WELLS, Maine — The U.S. Fish and Wildlife Service is participating in a groundbreaking study of shorebird migration patterns, using cutting-edge technology to track the birds and record their data.

The technology includes lightweight radio transmitters, known as nano tags, attached to shorebirds. The tags transmit signals picked up by a network of radio towers that span the Northeast coast of the United States and into Canada. Two of the towers are in the Rachel Carson Wildlife Refuge in Wells.

Kate O’Brien, a USFWS wildlife biologist, is leading the project in Wells. She said the technology is what makes this project different.

“Less than 5 percent of [traditionally] banded birds are ever [re]caught,” O’Brien said. “That’s why nano tagging is good. In terms of cost, they’re not that expensive. The science is moving so quickly. It’s fascinating what people can learn about birds.”

In addition to documenting migration patterns, the project collects information about the captured birds’ health status. This offers an indication of the condition of the birds’ habitat, a key consideration given ongoing coastal development, particularly in southern Maine.

The tags, produced by the Lotek company, are extremely lightweight and can transmit on a single frequency. Each transmission tower has three antennas, each pointing in a different direction to determine the bird’s location based on the strength of the signal received.

O’Brien said each of the 30 birds she plans to tag this summer can be individually identified when their tags send out signals near one of the towers.

“They run the same frequency but each uses a different burst rate,” she said. “It’s like an individual pulse. We record the pulse rate and send in the data.”

Data goes to a central repository managed by Dr. Philip Taylor at Acadia University in Nova Scotia. Taylor is a pioneer in the use of this technology, particularly radio towers used to gather transmitted data.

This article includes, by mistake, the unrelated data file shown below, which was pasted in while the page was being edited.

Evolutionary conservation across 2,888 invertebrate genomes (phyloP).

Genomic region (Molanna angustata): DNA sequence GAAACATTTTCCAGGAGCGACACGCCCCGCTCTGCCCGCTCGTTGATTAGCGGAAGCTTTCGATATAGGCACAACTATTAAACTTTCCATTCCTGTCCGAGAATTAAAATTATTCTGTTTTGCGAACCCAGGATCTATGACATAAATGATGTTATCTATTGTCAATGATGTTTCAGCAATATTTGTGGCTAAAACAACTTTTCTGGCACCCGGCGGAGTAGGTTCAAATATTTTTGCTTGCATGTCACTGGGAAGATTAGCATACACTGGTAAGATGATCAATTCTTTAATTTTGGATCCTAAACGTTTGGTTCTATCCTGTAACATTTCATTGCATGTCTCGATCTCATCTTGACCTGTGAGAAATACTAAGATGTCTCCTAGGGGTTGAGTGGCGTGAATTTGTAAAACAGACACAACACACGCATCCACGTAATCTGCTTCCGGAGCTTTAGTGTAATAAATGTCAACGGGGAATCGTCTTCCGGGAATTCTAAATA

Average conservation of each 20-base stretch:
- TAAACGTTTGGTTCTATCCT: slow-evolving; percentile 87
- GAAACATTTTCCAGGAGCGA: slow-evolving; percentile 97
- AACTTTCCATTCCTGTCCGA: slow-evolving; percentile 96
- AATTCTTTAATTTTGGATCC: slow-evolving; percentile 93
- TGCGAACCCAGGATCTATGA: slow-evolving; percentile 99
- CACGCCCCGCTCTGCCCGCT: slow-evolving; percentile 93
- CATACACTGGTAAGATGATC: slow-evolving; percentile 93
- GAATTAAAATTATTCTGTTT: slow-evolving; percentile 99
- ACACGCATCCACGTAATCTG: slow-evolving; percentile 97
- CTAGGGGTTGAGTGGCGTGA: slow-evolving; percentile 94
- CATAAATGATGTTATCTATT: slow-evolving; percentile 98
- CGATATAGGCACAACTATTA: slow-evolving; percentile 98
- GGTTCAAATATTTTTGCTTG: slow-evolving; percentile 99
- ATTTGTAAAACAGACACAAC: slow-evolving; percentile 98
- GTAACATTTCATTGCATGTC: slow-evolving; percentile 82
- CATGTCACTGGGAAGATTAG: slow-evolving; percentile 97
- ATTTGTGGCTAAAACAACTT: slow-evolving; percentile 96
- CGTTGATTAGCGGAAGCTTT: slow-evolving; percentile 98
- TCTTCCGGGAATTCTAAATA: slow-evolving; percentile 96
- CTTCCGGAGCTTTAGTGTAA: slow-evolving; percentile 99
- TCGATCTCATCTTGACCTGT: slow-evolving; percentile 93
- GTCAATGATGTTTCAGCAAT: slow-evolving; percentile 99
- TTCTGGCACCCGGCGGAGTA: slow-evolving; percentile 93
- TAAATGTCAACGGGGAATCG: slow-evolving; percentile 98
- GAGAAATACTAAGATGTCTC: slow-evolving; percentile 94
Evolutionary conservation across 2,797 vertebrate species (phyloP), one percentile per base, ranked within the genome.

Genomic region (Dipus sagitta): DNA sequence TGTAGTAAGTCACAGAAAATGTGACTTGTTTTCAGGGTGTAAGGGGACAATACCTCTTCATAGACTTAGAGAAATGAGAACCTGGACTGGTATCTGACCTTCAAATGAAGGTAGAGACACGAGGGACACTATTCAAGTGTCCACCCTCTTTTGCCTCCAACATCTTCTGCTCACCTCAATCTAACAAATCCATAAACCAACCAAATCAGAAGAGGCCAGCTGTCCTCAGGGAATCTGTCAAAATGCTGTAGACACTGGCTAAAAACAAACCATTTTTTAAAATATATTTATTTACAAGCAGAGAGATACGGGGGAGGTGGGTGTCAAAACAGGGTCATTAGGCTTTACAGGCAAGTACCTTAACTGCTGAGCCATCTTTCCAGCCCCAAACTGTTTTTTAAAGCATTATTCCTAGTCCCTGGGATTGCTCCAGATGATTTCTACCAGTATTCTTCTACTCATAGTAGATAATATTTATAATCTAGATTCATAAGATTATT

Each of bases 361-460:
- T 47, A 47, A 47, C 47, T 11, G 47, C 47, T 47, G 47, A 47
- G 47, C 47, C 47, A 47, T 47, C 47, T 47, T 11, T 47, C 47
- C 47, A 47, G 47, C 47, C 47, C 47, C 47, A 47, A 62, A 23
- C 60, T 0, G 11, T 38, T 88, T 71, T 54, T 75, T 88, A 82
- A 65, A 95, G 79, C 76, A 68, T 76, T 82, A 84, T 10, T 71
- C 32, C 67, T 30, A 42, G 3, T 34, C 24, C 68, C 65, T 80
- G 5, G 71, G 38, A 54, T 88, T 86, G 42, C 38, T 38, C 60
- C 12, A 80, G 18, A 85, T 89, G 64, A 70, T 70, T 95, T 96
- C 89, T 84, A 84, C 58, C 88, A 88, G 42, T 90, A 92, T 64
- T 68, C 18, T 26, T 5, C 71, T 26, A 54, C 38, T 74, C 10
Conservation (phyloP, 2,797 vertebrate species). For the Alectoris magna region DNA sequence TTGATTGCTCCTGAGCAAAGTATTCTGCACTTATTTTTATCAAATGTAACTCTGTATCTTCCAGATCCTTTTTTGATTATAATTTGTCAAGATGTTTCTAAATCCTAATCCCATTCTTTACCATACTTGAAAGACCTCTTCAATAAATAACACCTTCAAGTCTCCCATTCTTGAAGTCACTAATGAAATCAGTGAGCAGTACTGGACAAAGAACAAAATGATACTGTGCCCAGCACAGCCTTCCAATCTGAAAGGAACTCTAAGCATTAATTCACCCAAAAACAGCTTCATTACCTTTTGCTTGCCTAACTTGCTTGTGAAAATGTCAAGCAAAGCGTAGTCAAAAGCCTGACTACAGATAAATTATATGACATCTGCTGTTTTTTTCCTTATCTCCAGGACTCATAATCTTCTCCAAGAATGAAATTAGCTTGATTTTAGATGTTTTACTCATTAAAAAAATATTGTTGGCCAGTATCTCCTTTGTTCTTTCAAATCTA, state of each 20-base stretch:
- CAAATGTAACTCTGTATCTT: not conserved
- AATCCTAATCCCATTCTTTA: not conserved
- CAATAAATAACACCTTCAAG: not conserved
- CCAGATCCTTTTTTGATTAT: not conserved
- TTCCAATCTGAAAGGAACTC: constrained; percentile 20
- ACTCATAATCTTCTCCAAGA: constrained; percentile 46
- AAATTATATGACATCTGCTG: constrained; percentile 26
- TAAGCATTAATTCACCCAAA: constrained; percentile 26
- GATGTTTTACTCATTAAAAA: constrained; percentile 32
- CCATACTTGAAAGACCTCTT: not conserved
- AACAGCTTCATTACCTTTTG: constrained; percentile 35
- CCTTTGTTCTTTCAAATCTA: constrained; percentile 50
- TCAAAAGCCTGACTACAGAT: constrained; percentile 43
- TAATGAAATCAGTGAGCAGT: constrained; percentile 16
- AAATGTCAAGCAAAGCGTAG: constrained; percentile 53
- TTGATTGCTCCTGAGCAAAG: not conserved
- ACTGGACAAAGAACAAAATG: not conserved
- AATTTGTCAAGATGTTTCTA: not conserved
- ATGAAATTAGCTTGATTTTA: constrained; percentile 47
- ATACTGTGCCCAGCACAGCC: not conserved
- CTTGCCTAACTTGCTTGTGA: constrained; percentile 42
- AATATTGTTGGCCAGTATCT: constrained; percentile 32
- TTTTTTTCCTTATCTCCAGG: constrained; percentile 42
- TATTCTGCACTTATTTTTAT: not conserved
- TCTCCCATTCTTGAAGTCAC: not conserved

O’Brien said the Wells activity is the latest part of a larger project to study migration patterns of semipalmated sandpipers. That project, which began in 2013, is co-directed by Dr. Rebecca Holberton of UMaine and Lindsay Tudor, shorebird biologist for the Maine Department of Inland Fisheries and Wildlife. The project initially focused on Down East Maine and expanded into southern Maine this year.

“We got a grant for tracking sandpipers,” said Holberton, who added the project grew from a similar one that tracked inland birds, like songbirds. “We put transmitters on them last year. There was no way to track [shorebird] movements in the region. We connected the need to track shorebirds with the technology developed to track other birds. This cascaded from doing land-based bird studies into understanding shore bird movements.”

Holberton noted Dr. Taylor’s role in the overall project. “The tower system is part of a huge network,” she said. “Taylor is good at restructuring technology and using it for smaller birds at a much lower cost. The Canadians had already been using the technology on shore birds there.”

Taylor’s data repository is central to the process, Holberton explained.

“We turn on each tag [we use], record it and send the recording to [Taylor’s lab],” she said “They create a library of signature burst rates. Any tower anywhere will recognize that burst rate. The information gets sent to Taylor and redistributed to the particular project it belongs to.”

This project is one of several studying other bird and bat species being conducted by a broad collaboration of public and private organizations in the United States and Canada. One of those organizations is the Biodiversity Research Institute in Gorham. BRI’s Kevin Regan described his group’s role in the Maine project.

“Our team from Biodiversity Research Institute is to capture semipalmated sandpipers using specially designed nets,” Regan said. “Once captured, we fit the birds with an individually numbered metal leg band issued by the U.S. Fish and Wildlife service bird banding laboratory, color bands that indicate the state and capture site, a small green leg flag with a unique alpha numeric code, and a small radio transmitter used by the refuge biologist to track the movement of the bird.”

O’Brien’s team has tagged 19 birds so far, with plans to tag 11 more. “We’ll probably go out in September, when the juveniles have had a chance to grow,” she said.

The project is just the beginning, Holberton said. “Last year was the first time for shorebird tracking in Maine,” she said. “This is the first year in Wells. It’s the first year with more than one site in Maine. We want to continue and expand to more sites in Maine and more species.”